Back in October, we learned that ZA/UM, developer of the hit indie RPG Disco Elysium, forced several key members of the game’s development team out of the company in the midst of development for the game’s sequel. Now we have the full details on what exactly went down.

According to a new report, three members of ZA/UM – Disco Elysium designer Robert Kurvitz, writer Helen Hindpere, and art director Aleksander Rostov – were fired from the studio due to mismanagement and misconduct. ZA/UM states that the employees created a toxic work environment, demonstrated misconduct towards other employees including verbal abuse and gender discrimination, and attempted to illegally sell ZA/UM’s intellectual property.

There was also a rumor that ZA/UM fired these employees due to disputes surrounding money. According to a statement from ZA/UM, that rumor is “entirely unfounded and does not in any way reflect the facts.”

ZA/UM has released a lengthy statement on the matter, which you can read in full below.

“ZA/UM Studio today released a statement to address recent team dismissals that have sparked litigation and media coverage: Our recent dismissal of a few members of the ZA/UM Studio team has led to legal filings and inaccurate news coverage. While we are confident that ZA/UM will prevail in court once all the facts are heard, we believe it is necessary to address baseless claims and falsehoods, if only to rightly defend ZA/UM and protect our employees.

“While active litigation limits what we can share publicly, we believe additional information will provide a more accurate picture given our former employees have neglected to mention key facts to reporters, on blogs, and in other public platforms. For clarity and accuracy, we are sharing the reasons for the justified firings of some former ZA/UM Studio team members:

  • Limited to no engagement in their responsibilities and work – including not working at all for almost two years while still being paid by the studio – and forcing colleagues to compensate for their lack of effort.
  • Creating a toxic work environment that is antithetical to the ZA/UM culture and team productivity.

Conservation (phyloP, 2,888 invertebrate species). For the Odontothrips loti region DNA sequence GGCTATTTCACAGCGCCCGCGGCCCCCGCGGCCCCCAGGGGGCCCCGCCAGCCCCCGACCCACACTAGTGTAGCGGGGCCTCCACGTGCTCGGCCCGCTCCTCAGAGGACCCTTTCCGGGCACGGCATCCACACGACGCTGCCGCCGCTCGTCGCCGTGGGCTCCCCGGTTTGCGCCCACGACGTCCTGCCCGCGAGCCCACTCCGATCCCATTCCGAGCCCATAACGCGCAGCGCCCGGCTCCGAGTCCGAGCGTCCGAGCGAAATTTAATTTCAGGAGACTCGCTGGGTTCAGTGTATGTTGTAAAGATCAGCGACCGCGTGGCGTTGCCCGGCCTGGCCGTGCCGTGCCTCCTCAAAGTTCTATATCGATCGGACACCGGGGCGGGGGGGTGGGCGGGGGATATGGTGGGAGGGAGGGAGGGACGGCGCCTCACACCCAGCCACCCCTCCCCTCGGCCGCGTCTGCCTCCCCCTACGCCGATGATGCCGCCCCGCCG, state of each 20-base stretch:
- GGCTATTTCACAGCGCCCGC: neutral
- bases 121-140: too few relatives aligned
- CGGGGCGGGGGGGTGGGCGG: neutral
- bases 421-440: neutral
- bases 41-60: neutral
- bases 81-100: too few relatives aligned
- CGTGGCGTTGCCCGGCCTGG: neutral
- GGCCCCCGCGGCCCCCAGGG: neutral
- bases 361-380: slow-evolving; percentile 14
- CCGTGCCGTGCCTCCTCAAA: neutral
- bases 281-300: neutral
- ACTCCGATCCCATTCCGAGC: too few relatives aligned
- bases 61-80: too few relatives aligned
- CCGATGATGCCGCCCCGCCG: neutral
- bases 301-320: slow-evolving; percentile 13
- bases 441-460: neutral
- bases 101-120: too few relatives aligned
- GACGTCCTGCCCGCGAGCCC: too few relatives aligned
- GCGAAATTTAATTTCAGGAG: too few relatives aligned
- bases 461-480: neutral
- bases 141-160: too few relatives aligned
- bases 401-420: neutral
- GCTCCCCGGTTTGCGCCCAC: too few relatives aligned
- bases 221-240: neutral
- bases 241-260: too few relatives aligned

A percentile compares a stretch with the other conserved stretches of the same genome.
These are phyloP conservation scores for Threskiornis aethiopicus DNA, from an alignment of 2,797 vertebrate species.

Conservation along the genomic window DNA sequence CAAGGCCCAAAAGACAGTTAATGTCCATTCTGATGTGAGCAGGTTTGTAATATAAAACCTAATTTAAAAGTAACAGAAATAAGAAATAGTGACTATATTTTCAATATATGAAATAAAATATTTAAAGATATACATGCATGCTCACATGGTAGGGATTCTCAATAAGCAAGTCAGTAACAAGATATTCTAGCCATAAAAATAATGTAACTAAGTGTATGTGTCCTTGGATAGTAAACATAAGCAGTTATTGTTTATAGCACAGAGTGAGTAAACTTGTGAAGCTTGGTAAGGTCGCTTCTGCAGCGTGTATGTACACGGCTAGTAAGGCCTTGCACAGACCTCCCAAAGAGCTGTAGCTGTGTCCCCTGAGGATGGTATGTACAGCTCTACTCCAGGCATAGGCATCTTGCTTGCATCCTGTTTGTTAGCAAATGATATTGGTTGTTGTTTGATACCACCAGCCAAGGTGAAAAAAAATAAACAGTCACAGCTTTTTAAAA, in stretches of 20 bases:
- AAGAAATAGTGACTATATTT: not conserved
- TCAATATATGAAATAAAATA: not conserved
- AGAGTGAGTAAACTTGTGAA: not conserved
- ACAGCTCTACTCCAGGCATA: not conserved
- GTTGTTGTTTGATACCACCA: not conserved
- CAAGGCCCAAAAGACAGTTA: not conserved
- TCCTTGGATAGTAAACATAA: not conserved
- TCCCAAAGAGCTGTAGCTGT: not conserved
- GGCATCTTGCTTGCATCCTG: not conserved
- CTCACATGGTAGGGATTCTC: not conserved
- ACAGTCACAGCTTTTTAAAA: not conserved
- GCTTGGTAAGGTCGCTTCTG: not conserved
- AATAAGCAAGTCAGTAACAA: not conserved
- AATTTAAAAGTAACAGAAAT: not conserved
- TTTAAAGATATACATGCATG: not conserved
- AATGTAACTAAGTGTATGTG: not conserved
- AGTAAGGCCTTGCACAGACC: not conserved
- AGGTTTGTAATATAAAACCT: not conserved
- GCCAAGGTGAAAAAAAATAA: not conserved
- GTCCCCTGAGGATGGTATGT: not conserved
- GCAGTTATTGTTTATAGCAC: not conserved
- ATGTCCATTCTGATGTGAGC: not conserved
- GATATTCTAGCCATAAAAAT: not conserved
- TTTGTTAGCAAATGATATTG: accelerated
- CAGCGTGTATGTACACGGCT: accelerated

• Misconduct in interacting with other colleagues that includes verbal abuse and gender discrimination.
  • Attempts to illegally sell to other gaming companies ZA/UM’s intellectual property with the aim of undermining the rest of the team.

“ZA/UM cannot and will not tolerate egregious misconduct, even from individuals who, along with the broader team, have contributed to a game that we are exceptionally proud of and that continues to capture imaginations across the globe. In addition to creativity and innovation, ZA/UM also stands for professionalism, kindness, decency, and fairness, which we expect from all our employees. It would be shortsighted to accept anything less, as we need team players for the highly collaborative process that is creating games.

“The rumour that our decision to terminate the contracts of these individuals was taken for financial gain is entirely unfounded and does not in any way reflect the facts. It was a decision that had to be taken for the wellbeing of the collective. Further, ZA/UM denies any claim of financial malfeasance or fraud that is being held against us. The vast majority of profits from Disco Elysium have been invested back into the studio in order to fund our next projects, which are currently in development.

“We will not let the actions and comments of a vocal few distract from the important work of the studio. ZA/UM has tripled in size from a year ago to nearly 100 employees while retaining the vast majority of the team that worked on Disco Elysium. We have built a passionate and creative team of staggering talent that continues to combine storytelling, art, and technology in our efforts to elevate video games and redefine genres. We are excited to forge on doing this with all the love and brilliance in our hearts and minds. We have so much more to show you.”

[ZA/UM statement]

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